any one aboard. The revolver had in it
two empty cartridges.
The mate testified to seeing a man
escape from the hold Saturday morning
On questioning bim the witness was sat
isfied that he was one of tbe crew of the
landing boat. He was arrested. His
name be thougbt to be Tom Peterson.
Dr. Weldon testified as to the autopsy
that the man was shot in tbe back with
a number 40 conical bullet, and that
said shot was the cause of death.
Ous Bradt, the party who was first to
discover the dead body of Sylva in the
boat at Timms' landing, testified to thie
fact. He knew nothing about the boat,
how it got to Timms landing not how
the dead body in it came there.
Captain Rice gave a detailed state
ment of the whole affair as be had seen
it. The captain's testimony merely em
bodied the statement which he gave
Saturday evening and which aypeared
exclusively in the Herald yesterday
The bullet entered Sylva's right side
and broke the eecond rib. It tben de
fleeted and passing on broke the third
rib and went through both lungs, lodg
ing just inside the skin on tbe left side.
Death must Lave ensued within half an
hour after the shot was fired, resulting
directly from a hemorrhage. The
verdict of the jury waa that
Slyva came to his death at the hands
of some person or persons unknown to
THK DEAD MAN LAID TO REST.
Slyya wae buried by tbe union today.
The affair is wrapped in mvsteiy, ac
no one will tell wbo waa in the boat.
There are all aortß of rumors current to
night as to the men who were killed and
injured in tbe fracas Friday night.
It is rumored and believed that one
other man is shot and that the body is
hidden away here in San Pedro.
It ia feared that this is bnt the com
mencement of trouble between tbe Sail
ore' union and tbe shipmasters ami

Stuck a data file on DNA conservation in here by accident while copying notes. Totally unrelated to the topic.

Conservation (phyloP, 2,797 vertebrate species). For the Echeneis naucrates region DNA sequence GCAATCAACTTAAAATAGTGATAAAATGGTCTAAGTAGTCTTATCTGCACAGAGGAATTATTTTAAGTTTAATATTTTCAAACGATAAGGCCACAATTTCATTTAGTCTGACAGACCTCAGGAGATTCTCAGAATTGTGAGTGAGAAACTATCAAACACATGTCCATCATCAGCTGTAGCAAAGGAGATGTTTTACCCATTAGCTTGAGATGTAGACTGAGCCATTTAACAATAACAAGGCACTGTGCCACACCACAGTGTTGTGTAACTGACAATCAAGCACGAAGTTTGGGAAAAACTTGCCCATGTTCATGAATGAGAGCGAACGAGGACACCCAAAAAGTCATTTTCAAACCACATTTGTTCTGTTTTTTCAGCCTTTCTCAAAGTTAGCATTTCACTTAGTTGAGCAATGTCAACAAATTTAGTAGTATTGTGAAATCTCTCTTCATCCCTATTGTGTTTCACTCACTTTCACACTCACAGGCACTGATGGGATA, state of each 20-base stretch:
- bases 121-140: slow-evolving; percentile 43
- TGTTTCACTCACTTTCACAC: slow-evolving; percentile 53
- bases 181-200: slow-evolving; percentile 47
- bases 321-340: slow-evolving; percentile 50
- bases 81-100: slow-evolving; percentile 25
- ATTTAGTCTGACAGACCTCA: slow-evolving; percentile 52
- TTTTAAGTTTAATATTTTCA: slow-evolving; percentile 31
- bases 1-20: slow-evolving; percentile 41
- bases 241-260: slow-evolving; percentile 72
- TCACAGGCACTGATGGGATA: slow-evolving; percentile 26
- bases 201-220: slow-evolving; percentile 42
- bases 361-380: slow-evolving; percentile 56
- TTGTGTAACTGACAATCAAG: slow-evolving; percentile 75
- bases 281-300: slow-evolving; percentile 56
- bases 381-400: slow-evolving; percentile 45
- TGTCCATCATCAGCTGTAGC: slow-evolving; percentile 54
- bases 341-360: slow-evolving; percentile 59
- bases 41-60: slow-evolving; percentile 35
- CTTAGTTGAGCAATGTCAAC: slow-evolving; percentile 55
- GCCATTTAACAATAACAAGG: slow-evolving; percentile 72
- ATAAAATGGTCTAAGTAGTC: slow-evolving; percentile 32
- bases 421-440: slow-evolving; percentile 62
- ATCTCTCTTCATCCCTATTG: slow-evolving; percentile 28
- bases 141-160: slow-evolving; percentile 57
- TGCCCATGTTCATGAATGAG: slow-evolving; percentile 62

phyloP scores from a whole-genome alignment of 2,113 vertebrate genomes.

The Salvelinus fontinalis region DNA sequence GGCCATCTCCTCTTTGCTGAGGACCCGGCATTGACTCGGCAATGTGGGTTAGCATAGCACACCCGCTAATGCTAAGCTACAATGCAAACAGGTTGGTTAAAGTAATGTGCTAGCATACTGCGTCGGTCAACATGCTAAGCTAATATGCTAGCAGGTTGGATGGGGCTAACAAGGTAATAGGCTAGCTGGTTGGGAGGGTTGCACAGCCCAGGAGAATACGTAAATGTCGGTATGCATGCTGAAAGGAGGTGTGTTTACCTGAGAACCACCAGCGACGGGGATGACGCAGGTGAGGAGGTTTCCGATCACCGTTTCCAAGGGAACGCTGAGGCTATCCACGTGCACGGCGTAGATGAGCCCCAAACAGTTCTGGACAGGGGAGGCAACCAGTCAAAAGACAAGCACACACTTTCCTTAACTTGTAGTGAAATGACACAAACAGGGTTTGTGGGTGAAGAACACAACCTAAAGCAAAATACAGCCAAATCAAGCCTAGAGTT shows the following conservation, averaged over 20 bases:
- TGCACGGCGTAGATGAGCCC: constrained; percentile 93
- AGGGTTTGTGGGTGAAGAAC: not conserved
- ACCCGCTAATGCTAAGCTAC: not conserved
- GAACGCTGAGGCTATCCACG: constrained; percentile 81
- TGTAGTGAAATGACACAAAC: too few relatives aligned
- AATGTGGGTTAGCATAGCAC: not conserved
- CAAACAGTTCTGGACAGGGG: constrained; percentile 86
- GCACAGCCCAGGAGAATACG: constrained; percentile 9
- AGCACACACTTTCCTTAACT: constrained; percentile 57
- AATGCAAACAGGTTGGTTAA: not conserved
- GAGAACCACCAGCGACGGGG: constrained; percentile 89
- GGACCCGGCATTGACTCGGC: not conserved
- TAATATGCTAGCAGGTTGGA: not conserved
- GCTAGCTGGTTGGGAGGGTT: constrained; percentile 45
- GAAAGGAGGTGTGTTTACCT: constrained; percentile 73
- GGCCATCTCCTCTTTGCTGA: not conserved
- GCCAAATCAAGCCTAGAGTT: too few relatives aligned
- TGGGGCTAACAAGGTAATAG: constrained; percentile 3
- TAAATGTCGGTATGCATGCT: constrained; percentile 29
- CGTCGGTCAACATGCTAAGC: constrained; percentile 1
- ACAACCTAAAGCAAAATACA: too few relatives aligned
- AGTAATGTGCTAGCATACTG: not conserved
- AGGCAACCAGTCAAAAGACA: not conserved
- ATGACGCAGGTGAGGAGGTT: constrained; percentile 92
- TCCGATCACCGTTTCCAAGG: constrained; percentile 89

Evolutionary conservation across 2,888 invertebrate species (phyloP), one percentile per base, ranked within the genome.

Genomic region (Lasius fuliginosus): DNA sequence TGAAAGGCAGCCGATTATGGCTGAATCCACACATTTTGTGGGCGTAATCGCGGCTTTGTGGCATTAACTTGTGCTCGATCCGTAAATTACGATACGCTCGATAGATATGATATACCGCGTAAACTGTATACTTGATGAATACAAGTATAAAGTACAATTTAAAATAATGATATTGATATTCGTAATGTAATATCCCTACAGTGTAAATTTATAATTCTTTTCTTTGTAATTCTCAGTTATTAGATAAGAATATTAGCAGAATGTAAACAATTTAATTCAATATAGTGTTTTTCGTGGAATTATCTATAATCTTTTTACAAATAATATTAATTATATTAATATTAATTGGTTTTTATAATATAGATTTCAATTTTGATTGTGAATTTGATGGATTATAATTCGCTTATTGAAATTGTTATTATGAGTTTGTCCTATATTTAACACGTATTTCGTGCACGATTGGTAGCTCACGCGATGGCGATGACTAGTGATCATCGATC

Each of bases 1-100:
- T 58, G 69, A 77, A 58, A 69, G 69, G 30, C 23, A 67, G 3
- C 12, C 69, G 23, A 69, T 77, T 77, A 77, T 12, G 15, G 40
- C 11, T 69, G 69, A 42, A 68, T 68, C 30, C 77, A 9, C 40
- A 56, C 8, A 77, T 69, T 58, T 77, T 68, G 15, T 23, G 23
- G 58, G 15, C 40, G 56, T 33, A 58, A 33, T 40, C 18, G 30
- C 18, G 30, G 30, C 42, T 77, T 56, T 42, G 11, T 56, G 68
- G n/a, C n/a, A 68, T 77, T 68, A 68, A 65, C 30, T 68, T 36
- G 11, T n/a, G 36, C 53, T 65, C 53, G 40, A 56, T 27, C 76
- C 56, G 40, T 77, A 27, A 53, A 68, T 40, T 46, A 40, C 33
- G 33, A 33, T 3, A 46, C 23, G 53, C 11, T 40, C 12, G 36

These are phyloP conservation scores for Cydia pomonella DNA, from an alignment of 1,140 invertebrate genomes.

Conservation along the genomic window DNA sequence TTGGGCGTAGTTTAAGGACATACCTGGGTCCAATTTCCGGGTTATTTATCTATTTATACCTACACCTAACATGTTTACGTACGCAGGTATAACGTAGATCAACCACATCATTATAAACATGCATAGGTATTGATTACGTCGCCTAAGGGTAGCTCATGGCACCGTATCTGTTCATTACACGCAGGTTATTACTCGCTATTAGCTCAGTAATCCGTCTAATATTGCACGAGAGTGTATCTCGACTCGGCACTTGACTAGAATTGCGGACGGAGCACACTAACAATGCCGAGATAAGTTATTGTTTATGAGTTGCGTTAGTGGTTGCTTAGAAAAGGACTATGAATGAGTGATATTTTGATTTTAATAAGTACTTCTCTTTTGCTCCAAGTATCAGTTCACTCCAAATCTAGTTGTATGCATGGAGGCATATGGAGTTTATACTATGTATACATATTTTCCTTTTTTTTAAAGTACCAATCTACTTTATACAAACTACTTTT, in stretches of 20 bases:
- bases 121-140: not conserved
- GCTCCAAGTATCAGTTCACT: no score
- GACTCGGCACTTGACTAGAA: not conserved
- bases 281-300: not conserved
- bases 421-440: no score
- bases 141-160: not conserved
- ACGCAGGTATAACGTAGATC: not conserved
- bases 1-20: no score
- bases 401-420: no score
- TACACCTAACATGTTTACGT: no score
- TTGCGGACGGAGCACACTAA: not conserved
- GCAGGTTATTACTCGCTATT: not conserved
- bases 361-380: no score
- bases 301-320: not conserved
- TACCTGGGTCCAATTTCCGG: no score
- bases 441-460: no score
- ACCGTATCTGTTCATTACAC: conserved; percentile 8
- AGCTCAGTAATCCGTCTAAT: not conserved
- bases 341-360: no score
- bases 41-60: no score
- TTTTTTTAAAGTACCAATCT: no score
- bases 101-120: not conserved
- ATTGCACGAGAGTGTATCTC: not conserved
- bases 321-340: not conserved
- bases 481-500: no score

owners. Things are quiet here on the
surface, but there it noticed a great deal
of suppressed excitement among the
Lob Aligning Clearing Honse.
Buaineaa for the week ending May
Mouday $ 215, 4v 40 9 92.008 07
Tuenday 218 357 9(1 87,8)12 8 L
Wednesday. .. 22>i,72 •3 > 40 39! Xf
Thursday 8 4 750 i>o 172, Oil 44
Frldav 200 915 83 44,048 50
Saturday 147,914 01 29,114 09
Tjotal $1,823,912 22 $375,794 55
C CORRESPONDING. '
1891 $ 9:10.794 03 $1P3.220 9
1892 1,187,403 89 200,344 52
Geo. It. BTKwam, Manager.
Are You Thinking;
What you ought to take with you when
you go to,the world's fair? Your outfit
will not be complete without a bottle of
Chamberlain's Colic, Cholera and Diar
rhoea Remedy. The change of water and
diet, fatigue and irregular habita during
your trip are almost certain to produce
diajtrhoaa, and a dose or two of thia rem
edyioiay save you serious sickness and
periiaps much expense. Procure it be
fore leaving home. 25 aud 60 cent bot
ties for sale by C. F. Heinzeman, 222
THE HERALD'S ROUND-TRIP COLUMBIAN FAIR TICKET.
''"PHE HERALD proposes to give a
first class round trip ticket to Chi
cago to the moat popular person, man,
woman or youth, in Southern California,
the selection to be made by the public.
The route selected is that of the South